Movie review: 'Deadpool 2'

Rock 'em, sock 'em sequel that's even funnier than the first


For this writer, falling for the "Deadpool" movies is a rather uncomfortable guilty pleasure.

On one hand, I haven't laughed this hard at any movie in a really long time. On the other, they're so balls-to-the-wall violent I should be cowering with my hands over my eyes and humming "la-la-la-la" to drown out the squishing and slicing and dying moans of various villains.

But, face it, I've watched worse from Tarantino and Argento and Eli Roth, but never mixed with such gleefully insane humor that made me want to see them again and again. And, the weirdest thing of all is that these movies, especially "Deadpool 2," has a rather warm and fuzzy heart beating inside its nasty little soul.

This time around, the Merc with a Mouth (played by Ryan Reynolds) starts out up to his blank eyes in bodies after taking out a bunch of bad guys. He then hops in a cab with his buddy Dopinder (Karan Soni), and then it's back to his apartment for a little kissy-kissy time with his main squeeze, Vanessa (Morena Baccarin).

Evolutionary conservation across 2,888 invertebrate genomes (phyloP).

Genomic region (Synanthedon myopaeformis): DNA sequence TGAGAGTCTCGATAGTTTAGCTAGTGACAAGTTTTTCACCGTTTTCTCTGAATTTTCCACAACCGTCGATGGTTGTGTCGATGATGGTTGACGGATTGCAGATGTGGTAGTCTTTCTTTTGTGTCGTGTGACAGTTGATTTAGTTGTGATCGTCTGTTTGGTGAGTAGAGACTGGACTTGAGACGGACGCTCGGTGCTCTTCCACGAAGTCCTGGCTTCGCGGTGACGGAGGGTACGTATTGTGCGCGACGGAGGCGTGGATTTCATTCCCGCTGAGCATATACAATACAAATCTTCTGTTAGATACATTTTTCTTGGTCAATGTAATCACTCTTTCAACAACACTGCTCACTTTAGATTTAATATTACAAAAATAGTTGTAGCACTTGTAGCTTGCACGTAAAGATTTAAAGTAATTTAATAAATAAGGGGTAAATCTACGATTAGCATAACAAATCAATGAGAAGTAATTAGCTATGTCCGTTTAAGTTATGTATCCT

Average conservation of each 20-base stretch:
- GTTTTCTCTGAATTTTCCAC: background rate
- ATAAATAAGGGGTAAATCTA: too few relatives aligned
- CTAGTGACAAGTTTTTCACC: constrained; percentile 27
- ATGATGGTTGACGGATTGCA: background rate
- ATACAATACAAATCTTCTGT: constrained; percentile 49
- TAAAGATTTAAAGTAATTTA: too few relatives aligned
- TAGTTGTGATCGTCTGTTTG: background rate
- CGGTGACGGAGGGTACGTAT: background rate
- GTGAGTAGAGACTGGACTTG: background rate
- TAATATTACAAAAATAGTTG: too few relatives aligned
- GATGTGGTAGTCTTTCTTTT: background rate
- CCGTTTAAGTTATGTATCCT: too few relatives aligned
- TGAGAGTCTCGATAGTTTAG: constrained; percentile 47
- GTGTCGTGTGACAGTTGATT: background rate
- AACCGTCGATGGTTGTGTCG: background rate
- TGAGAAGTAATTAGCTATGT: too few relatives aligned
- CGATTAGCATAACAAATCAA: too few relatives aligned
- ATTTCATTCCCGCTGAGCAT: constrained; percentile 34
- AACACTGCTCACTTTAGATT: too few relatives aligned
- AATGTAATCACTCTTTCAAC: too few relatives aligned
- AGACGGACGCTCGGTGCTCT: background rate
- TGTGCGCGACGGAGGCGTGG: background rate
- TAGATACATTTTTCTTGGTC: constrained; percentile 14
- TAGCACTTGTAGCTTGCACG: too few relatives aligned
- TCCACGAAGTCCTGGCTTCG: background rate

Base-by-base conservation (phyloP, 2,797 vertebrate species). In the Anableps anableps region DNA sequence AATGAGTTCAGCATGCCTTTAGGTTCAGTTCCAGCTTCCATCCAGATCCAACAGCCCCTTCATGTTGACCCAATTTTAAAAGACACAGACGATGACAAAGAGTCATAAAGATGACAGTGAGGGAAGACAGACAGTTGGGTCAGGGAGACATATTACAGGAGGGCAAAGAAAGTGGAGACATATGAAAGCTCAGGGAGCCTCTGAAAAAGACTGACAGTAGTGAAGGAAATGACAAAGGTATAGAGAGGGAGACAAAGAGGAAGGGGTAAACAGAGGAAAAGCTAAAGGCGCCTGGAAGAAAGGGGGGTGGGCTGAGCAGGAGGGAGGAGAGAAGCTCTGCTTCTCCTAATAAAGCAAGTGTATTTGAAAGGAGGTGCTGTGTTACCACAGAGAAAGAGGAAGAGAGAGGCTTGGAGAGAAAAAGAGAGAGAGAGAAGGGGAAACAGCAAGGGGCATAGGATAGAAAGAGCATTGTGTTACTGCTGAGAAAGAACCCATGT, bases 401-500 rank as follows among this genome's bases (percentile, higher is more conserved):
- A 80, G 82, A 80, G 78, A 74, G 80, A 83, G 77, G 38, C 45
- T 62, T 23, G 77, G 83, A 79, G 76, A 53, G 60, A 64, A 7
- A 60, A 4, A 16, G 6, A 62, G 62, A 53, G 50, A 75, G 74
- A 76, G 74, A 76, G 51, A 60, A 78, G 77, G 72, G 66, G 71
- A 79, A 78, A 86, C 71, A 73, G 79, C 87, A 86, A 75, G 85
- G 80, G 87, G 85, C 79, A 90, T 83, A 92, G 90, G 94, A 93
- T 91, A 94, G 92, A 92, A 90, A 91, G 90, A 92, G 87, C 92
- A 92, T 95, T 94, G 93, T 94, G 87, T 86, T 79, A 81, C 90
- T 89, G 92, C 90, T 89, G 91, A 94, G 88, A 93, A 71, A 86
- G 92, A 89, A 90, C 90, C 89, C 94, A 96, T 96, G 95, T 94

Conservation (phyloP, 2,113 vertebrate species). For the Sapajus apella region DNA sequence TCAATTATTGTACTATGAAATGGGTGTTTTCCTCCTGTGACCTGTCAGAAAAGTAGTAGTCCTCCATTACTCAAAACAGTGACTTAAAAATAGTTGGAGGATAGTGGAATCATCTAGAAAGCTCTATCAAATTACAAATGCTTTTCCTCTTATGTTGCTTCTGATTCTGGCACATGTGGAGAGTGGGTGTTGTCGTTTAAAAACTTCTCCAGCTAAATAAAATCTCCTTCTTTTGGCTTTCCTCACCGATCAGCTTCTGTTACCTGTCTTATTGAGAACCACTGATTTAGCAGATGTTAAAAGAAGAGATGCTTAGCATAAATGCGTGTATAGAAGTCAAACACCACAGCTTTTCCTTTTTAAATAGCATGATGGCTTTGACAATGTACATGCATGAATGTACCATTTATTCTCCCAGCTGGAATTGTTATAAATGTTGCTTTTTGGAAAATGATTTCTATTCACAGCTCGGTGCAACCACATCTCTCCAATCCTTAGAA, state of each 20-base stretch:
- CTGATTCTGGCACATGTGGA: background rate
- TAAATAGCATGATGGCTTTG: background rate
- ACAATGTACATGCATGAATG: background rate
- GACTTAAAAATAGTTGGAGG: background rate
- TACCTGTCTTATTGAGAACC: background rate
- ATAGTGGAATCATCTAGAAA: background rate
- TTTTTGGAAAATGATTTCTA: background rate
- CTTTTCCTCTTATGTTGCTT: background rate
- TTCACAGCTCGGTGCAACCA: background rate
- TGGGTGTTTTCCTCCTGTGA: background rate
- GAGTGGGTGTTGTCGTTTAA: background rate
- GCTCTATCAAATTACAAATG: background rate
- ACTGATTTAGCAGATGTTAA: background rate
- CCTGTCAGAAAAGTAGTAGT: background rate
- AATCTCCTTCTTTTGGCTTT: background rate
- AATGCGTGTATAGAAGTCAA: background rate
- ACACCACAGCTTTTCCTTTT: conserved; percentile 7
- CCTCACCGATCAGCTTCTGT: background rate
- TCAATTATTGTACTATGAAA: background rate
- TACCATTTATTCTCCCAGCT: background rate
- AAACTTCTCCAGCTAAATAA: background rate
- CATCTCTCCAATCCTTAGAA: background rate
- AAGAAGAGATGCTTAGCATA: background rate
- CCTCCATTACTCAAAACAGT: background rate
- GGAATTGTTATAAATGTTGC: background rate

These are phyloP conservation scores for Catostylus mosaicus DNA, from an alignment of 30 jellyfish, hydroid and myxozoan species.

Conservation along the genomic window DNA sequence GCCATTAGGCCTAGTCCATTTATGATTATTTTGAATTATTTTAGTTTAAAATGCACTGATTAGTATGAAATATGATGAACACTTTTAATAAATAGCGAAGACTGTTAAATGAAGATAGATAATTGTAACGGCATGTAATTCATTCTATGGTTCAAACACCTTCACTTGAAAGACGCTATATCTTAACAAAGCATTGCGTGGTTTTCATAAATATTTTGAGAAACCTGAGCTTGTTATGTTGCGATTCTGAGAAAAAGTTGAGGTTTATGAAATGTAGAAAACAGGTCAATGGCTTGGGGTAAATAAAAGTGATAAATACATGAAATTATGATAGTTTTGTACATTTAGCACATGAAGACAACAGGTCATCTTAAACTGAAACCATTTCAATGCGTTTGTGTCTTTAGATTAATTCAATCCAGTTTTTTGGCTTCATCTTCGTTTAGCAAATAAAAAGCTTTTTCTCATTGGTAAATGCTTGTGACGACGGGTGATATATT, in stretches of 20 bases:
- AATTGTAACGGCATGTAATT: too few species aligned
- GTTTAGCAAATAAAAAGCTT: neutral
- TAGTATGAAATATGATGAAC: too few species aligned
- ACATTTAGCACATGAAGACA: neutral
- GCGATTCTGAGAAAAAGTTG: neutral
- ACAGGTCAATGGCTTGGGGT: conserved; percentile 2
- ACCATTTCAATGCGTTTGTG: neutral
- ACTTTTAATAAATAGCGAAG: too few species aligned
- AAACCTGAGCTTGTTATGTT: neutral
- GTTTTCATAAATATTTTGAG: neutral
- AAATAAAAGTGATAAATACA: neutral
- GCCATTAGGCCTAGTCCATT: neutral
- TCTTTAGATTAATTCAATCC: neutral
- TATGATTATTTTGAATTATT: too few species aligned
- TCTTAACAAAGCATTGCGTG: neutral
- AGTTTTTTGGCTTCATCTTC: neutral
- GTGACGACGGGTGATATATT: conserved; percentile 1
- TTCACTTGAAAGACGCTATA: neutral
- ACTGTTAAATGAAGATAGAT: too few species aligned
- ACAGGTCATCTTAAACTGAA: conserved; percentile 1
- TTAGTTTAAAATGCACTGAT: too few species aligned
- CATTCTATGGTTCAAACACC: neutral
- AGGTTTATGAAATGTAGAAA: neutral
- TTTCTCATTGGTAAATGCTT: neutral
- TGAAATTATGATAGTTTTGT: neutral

"Kiss me like you miss me," of course, is her signature line in this, one that will have more poignancy when we see what happens next.

Suddenly, Deadpool/Wade Wilson is plunged into the depths of depression. Even his bartender friend Weasel (T.J. Miller) can't shake him out of it.

So, he falls apart--literally. And, while he's recovering at the X-Mansion after being, uh, collected by Colossus (voiced by Stefan Kapcic), he is asked to join the X-Men. So, he puts on a cute little X-Men trainee vest and goes on his first mission with Colossus, Negasonic Teenage Warhead (Brianna Hildebrand) and her girlfriend Yukio (Shioli Kutsuna) as they try to resolve a dangerous situation involving a mutant kid threatening the staff of an orphanage.

They don't know it yet, but this kid, Russell (Julian Dennison), is at the center of a wider plot that even he isn't aware of. That's when the legendary comic book anti-hero and time traveler, Cable (Josh Brolin), rolls in. "I was born into war, bred into it," he says. "People think they understand pain, but they have no concept of it. What's the most pain you've ever felt? Maybe the kind that leaves you more machine than man."